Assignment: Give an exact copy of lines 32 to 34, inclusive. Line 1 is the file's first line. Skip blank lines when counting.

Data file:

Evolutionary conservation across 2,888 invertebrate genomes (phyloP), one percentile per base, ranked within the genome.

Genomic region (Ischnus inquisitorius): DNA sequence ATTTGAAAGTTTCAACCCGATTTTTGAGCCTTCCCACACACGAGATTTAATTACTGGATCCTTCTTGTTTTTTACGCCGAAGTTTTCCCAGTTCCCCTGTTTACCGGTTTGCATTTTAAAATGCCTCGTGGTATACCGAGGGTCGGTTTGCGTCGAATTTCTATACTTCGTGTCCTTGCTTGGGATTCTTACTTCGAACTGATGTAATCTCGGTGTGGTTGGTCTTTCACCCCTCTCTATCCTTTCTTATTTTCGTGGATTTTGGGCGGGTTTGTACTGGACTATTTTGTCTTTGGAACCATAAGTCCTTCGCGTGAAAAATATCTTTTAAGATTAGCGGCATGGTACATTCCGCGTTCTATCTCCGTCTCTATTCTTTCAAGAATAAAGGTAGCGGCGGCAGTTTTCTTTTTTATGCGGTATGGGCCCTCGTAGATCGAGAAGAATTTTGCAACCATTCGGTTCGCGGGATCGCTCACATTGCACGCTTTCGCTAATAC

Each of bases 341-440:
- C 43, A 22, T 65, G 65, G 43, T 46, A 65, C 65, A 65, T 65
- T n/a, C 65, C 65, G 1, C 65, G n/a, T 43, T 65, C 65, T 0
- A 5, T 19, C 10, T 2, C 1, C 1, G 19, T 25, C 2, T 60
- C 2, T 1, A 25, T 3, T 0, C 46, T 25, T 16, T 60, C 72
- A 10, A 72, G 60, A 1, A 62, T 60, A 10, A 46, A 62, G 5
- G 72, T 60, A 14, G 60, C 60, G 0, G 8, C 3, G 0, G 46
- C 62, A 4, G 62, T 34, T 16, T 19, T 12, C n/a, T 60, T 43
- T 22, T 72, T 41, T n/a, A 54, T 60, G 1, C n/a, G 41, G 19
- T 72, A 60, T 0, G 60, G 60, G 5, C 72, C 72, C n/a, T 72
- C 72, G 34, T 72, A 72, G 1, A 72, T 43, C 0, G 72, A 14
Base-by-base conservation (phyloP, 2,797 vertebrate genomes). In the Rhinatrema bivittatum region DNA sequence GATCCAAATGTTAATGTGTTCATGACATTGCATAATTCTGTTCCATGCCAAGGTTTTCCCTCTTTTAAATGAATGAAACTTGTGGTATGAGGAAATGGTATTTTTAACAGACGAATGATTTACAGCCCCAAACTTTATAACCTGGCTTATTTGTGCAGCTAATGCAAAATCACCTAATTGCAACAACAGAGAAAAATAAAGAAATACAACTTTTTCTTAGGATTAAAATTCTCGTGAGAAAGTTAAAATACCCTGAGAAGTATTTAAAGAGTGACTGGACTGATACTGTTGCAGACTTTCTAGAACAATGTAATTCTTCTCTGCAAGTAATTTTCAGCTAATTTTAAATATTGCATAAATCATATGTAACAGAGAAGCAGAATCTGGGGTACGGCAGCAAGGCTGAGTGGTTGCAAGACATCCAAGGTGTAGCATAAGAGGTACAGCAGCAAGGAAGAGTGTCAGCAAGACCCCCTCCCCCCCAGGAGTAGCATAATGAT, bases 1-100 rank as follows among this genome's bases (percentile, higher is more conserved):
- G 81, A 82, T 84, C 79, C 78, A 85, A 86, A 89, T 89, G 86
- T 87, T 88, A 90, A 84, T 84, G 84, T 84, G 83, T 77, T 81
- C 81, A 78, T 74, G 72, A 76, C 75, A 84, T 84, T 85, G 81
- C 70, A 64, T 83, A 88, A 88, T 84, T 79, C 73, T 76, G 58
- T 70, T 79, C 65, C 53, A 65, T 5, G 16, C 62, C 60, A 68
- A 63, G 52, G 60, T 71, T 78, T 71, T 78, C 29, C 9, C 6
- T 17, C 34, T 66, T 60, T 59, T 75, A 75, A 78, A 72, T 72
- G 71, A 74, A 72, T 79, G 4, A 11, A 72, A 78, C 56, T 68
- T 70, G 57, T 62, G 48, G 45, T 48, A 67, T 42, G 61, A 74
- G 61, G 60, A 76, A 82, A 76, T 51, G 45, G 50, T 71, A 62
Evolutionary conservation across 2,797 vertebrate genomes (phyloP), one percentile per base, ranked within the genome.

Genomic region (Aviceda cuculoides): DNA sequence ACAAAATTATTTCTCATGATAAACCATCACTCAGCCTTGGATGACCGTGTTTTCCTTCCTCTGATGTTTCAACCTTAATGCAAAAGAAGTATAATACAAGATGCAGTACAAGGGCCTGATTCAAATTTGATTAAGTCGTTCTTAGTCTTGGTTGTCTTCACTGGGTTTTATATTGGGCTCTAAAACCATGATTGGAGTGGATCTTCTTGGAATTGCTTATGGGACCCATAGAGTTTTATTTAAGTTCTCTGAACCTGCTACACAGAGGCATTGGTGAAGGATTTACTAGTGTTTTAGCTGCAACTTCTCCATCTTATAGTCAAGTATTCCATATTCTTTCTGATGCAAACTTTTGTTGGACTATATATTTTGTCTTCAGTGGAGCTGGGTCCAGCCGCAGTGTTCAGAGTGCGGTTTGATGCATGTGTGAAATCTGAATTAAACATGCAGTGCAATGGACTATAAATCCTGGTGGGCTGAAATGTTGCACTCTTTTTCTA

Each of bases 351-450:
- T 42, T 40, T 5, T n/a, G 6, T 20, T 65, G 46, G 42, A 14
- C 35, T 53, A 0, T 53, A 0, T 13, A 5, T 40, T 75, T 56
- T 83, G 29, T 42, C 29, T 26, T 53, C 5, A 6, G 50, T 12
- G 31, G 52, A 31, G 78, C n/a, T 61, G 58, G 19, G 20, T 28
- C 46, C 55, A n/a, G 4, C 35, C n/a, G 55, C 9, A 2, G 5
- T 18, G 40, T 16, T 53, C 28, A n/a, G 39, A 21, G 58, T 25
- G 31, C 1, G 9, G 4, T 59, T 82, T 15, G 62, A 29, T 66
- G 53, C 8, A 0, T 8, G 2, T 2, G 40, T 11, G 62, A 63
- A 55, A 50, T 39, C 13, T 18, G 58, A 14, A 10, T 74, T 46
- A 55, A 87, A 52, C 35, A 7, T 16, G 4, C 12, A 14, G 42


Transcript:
- C 46, C 55, A n/a, G 4, C 35, C n/a, G 55, C 9, A 2, G 5
- T 18, G 40, T 16, T 53, C 28, A n/a, G 39, A 21, G 58, T 25
- G 31, C 1, G 9, G 4, T 59, T 82, T 15, G 62, A 29, T 66